This past weekend I attended my first PTA legislative assembly, a gathering of representatives from local units in Washington State to decide what positions the 140,000 members of PTA in our state will take on issues over the next year. Sending someone to legislative assembly is not something my PTA has typically done in the past, but attending has given me a whole new vision of what PTA can be. It has the potential to be really powerful. Some would argue that it already is but I think it’s up to each of us to ensure that.
My PTA has done a lot of great things for our school, building teacher morale, providing equipment and supplies for teachers and classrooms, maintaining the track, purchasing playground equipment, helping the school get prepared for emergencies, planning fun events, and supporting curriculum goals with events like an arts day or bringing a science van full of exhibits to the school.
But sitting there in that assembly full of passionate activists, it became increasingly clear how much more we could do if we put our minds to it and got back to our roots. PTA was originally started as an advocacy organization long before all the popcorn-making and fundraising and I think that original purpose often gets lost. A recurring theme of the weekend was that we can do so much more for our kids through large-scale legislative change than we could ever do selling wrapping paper. There’s not enough wrapping paper in the world to fix the problems in education but there just might be enough passionate advocates in PTA to do it.
The motto of PTA is “Every Child. One Voice.” The sentiment is that we can raise our collective voices in support of every child in this country. I’ve heard and read criticism of PTA for not accurately representing every child because so many communities, particularly at-risk communities, do not have the means or the desire to participate in PTA. Then we get together and vote on the official policy positions of Washington State PTA, when not every demographic in Washington State is represented.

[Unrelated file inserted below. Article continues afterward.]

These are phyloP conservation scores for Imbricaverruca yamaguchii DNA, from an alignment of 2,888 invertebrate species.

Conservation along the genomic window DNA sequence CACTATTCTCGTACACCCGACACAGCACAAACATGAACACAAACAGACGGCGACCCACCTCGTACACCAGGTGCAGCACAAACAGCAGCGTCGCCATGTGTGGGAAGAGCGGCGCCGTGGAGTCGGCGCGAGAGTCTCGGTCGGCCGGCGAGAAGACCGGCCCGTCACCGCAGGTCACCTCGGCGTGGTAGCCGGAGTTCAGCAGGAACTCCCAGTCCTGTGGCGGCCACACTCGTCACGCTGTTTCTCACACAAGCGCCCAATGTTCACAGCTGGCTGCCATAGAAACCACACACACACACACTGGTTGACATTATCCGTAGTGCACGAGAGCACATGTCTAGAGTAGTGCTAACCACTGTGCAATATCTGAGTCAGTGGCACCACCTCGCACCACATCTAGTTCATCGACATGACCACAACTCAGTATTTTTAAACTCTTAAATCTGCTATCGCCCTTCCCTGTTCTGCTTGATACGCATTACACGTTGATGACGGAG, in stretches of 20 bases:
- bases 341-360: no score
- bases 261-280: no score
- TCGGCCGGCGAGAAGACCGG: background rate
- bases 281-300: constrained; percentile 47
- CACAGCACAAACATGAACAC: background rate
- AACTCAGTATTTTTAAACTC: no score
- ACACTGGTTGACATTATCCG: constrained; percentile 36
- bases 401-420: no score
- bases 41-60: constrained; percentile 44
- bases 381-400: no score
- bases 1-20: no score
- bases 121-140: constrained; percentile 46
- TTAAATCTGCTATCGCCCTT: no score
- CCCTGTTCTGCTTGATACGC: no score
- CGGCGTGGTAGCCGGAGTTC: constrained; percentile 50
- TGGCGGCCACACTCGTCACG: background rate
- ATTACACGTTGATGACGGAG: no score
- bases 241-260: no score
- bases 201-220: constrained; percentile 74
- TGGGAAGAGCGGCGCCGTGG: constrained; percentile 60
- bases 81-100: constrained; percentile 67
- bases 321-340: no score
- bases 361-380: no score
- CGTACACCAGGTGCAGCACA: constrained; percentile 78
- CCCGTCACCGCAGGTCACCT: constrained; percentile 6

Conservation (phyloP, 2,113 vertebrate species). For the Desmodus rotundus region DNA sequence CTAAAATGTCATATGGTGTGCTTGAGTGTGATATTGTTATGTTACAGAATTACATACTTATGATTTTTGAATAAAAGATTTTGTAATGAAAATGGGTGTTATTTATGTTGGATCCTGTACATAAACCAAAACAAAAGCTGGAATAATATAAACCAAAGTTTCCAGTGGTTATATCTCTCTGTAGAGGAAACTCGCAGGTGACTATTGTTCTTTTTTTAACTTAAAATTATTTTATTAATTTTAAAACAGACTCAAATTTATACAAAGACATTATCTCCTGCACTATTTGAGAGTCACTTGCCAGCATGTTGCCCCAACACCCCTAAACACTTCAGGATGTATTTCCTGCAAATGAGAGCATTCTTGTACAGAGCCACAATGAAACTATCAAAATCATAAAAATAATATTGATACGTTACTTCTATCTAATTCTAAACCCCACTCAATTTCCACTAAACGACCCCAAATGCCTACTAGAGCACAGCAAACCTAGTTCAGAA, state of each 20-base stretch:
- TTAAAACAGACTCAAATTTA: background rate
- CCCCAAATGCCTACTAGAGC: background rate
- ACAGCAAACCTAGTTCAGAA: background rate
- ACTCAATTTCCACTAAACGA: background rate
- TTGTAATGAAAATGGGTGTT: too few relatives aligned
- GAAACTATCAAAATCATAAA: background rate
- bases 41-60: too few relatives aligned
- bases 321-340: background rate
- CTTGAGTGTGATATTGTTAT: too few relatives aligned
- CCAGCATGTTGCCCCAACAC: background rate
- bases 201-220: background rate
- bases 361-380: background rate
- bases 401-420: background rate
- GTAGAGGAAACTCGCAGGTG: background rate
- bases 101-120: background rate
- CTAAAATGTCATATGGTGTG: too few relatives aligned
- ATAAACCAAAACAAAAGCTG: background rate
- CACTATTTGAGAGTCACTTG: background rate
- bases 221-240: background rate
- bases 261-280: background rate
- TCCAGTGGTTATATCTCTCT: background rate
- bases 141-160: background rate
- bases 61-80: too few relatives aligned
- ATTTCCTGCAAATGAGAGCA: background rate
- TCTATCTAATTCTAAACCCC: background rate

This is fair criticism. The legislative assembly and even basic PTA membership can be cost-prohibitive. Not every voice was at the table this weekend. I will say, however, that those missing voices were on the minds and in the discussions of everyone who was there. It was a group of people intensely concerned with doing right by every child in the state. Several times I heard comments from parents who said things like, “This may not be the answer for my child but I think we need to do it because it’s the answer for so many other children who don’t have a voice,” or, “We need to be thinking about those who are most at risk, those with the greatest need.”
Hearts were in the right place and opinions were all over the map. I sat through several hours of education sessions followed by caucus meetings, followed by intense debate and then voting on issues. Emotions ran high as people were brought to tears by the fierceness of their convictions and the tenderness of their experiences.
There were some very close votes but, in the end, we came to some decisions about what we want the mission of our state PTA to be over the next year. I have this feeling that everyone will study and learn and experience and evaluate over the next twelve months, and when we meet again we may reverse some of our decisions. Because we’re all learning and growing, and debating our way to an uneasy consensus. I think it’s okay that it’s not easy and a little bit messy at times. If we’re purporting to be the voice of every child in this state, then we can never rest easy or settle so firmly into our own opinions that we aren’t willing to change if it’s in the best interests of our kids.